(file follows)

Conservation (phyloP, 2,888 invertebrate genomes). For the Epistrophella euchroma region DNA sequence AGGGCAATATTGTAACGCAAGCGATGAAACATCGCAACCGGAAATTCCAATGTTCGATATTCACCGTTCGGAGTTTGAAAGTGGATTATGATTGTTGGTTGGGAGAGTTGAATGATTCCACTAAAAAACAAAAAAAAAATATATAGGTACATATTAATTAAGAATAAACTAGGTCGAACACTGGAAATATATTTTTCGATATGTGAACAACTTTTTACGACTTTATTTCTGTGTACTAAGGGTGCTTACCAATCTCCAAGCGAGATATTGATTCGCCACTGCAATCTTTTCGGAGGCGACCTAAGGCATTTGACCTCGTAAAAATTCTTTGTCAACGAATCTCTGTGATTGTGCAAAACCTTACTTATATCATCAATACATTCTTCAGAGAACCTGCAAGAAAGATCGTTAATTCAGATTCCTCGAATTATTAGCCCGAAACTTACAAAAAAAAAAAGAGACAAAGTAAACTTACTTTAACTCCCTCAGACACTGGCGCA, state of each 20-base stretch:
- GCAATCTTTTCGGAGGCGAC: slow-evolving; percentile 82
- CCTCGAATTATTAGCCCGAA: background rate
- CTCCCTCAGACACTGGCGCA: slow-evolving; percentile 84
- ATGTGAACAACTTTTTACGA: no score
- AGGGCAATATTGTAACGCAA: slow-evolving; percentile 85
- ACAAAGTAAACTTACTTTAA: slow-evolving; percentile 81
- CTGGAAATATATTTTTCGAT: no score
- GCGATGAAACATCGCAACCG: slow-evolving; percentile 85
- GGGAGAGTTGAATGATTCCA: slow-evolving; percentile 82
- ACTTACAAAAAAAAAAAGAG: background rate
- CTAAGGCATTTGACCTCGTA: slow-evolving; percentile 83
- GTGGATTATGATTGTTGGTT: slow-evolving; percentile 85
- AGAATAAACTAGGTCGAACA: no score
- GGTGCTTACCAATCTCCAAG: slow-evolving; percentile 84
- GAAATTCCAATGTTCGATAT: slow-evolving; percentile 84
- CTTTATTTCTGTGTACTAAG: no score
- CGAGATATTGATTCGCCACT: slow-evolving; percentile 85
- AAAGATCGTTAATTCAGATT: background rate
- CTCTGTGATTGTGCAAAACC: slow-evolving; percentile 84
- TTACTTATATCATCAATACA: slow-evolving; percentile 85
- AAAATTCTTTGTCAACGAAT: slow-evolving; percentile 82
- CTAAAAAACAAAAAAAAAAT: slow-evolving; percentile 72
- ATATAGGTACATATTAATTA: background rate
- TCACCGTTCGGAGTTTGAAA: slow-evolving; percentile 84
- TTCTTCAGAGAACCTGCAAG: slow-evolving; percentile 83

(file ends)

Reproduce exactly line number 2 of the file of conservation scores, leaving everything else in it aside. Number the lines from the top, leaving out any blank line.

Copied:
- GCAATCTTTTCGGAGGCGAC: slow-evolving; percentile 82